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Articles by A.A. Akindahunsi
Total Records ( 2 ) for A.A. Akindahunsi
  S.O. Salawu , A.A. Akindahunsi and P. Comuzzo
  This study was designed to investigate the chemical composition of fourteen vegetables popularly consumed in the South Western part of Nigeria and also to evaluate some in vitro antioxidant activities of the selected vegetables. Ethanolic extracts of the vegetables were injected into GC-MS to investigate the presence of some chemical compounds and were also screened for their lipid peroxidation inhibitory potentials and free radical scavenging activities by two complementary. GC-MS studies showed that caffeic acid was present in all the vegetable samples with the exception of Celocia argentia and Talinum triangulare in addition to other compounds identified in some of the vegetables (phenylacetic acid, vanillic acid, genticic acid, protocatechuic acid, syringic acid, p-coumaric acid, garlic acid, ferulic acid, epicatechin and catechin. Lipid peroxidation inhibition studies revealed that lipid peroxide inhibition ranges from 3.59-69.47 (%) while conjugated diene inhibition ranges from 84.33-97.31 (%). Scavenging ability of the vegetables towards hydrogen peroxide ranges from 4.89±0.55-60.26±1.23 (%) while superoxide scavenging activities ranges from 75.62±1.42-97.01±1.32 (%). Total flavonoid mg mL-1 and total antioxidant activity (mg mL-1) ranges from 0.12 to 3.08 and 0.13 to1.60, respectively. Results from conjugated diene formation and superoxide radical scavenging activity show that the evaluated vegetables exhibited a relatively high lipid peroxidation inhibitory potentials and free radical scavenging activity which could possibly be as a result of caffeic acid and other compounds present in the vegetables.
  S.O. Salawu and A.A. Akindahunsi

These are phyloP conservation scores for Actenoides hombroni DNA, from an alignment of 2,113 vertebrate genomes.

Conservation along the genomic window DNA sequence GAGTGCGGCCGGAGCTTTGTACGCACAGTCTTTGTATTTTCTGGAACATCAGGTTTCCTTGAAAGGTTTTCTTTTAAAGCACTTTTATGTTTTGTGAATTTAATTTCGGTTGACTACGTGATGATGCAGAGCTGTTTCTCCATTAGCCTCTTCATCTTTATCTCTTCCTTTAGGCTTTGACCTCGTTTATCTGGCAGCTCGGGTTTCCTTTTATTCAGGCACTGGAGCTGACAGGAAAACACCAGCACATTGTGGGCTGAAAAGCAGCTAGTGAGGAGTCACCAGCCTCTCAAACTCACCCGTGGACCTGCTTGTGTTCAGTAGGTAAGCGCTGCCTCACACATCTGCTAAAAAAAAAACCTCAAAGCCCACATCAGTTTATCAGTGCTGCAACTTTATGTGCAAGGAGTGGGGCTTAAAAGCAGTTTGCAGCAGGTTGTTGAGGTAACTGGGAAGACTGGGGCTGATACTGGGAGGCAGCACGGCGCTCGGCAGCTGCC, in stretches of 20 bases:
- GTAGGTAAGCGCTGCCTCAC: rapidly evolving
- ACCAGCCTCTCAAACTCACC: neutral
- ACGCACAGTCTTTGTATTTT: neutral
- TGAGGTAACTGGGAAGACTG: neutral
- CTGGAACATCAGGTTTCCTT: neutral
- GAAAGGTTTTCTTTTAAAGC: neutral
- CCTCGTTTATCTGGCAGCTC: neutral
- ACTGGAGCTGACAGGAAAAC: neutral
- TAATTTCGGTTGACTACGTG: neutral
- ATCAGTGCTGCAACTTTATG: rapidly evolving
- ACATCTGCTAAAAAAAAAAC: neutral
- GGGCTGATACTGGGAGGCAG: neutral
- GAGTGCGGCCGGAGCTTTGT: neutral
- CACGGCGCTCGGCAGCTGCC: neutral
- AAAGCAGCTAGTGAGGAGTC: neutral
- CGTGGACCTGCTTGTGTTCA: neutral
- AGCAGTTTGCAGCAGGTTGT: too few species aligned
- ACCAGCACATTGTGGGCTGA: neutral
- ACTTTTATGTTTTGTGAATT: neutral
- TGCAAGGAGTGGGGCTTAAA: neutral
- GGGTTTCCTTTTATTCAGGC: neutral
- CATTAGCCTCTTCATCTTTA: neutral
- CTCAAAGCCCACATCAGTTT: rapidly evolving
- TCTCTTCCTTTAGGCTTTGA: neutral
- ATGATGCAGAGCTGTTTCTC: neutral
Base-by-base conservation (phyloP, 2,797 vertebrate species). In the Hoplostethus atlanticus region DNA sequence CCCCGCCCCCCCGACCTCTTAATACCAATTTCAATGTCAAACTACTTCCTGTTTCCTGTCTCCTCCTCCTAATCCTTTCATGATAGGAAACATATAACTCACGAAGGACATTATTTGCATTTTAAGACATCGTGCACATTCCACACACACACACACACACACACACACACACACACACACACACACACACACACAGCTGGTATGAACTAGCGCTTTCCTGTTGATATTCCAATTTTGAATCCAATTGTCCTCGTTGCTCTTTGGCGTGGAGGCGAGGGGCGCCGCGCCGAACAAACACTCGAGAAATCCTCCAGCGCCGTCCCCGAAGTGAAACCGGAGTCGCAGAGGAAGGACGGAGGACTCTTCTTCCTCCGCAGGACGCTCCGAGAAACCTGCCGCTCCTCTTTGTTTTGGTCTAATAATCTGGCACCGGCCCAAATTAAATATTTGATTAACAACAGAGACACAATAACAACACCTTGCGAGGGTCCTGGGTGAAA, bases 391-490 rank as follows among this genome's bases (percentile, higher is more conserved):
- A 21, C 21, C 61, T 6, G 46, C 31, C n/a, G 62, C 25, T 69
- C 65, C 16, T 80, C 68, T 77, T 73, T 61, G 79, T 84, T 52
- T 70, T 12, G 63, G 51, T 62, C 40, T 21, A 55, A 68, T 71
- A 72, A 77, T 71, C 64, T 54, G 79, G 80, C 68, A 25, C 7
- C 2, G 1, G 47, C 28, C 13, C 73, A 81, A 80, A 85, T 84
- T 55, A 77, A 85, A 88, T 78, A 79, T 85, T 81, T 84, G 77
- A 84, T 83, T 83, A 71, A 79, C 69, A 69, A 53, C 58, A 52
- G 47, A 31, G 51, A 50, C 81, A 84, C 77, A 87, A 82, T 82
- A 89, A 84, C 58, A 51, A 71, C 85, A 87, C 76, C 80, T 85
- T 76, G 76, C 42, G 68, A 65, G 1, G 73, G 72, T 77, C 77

In the present study, ethanolic extracts of some tropical vegetables were investigated for their hepatoprotective effect against CCl4 induced liver damage in rats. Carbon tetrachloride at a dose of 0.5 mL kg-1 body weight (b.w) produced liver damage in rats as manifested by the rise in the levels of ALT (IU L-1), AST (IU L-1) and total protein (g L-1) in the serum (40.60±3.50, 80.60±5.10, 73.20±1.87) and in the liver homogenate (1300.00±7.38, 1660.00±13.69, 250.00±7.51) compared to the control. The extracts at a dose of 250 and 500 mg kg-1 bw were administered to the CCl4 treated rats. The vegetables produced a significant hepatoprotective effect by decreasing the serum levels of ALT, AST and total protein in the range of 11.21±1.90-16.22±1.00, 29.00±2.70-48.00±2.10, 62.10±2.40-70.13±2.00 at a dose of 250 mg kg-1 and 13.00±1.20-21.00±1.30, 40.00.±2.5-59.00±2.20, 68.00±2.40-72.00±2.10 at a dose of 500 mg kg-1. Similar results were obtained for liver homogenate levels of ALT, AST and total protein with a decreasing values compared to the control; 900.00±3.05-1020.00±4.25, 1150.00±5.57-1530.00±4.99, 150.00±3.12-185.00±3.00 and 900.00±3.05-1030.00±8.80, 1400.00±6.95-1530.00±8.50, 165.00±5.50-210.00±4.41 at a dose of 250 and 500 mg kg-1 b.w respectively. Furthermore, the effect of the extracts on lipid peroxidation, measured as Malondialdehyde (MDA) was estimated on the liver homogenate. A significant hepatoprotective effect was also noticed with a decreased value of the MDA levels: 46.00±0.08-52.00±0.06 and 47.00±0.07-60.00±0.10 at a dose of 250 and 500 mg kg-1 bw respectively. It can be concluded that all the evaluated vegetables exhibit good hepatoprotective activities, though at varying degrees.
 
 
 
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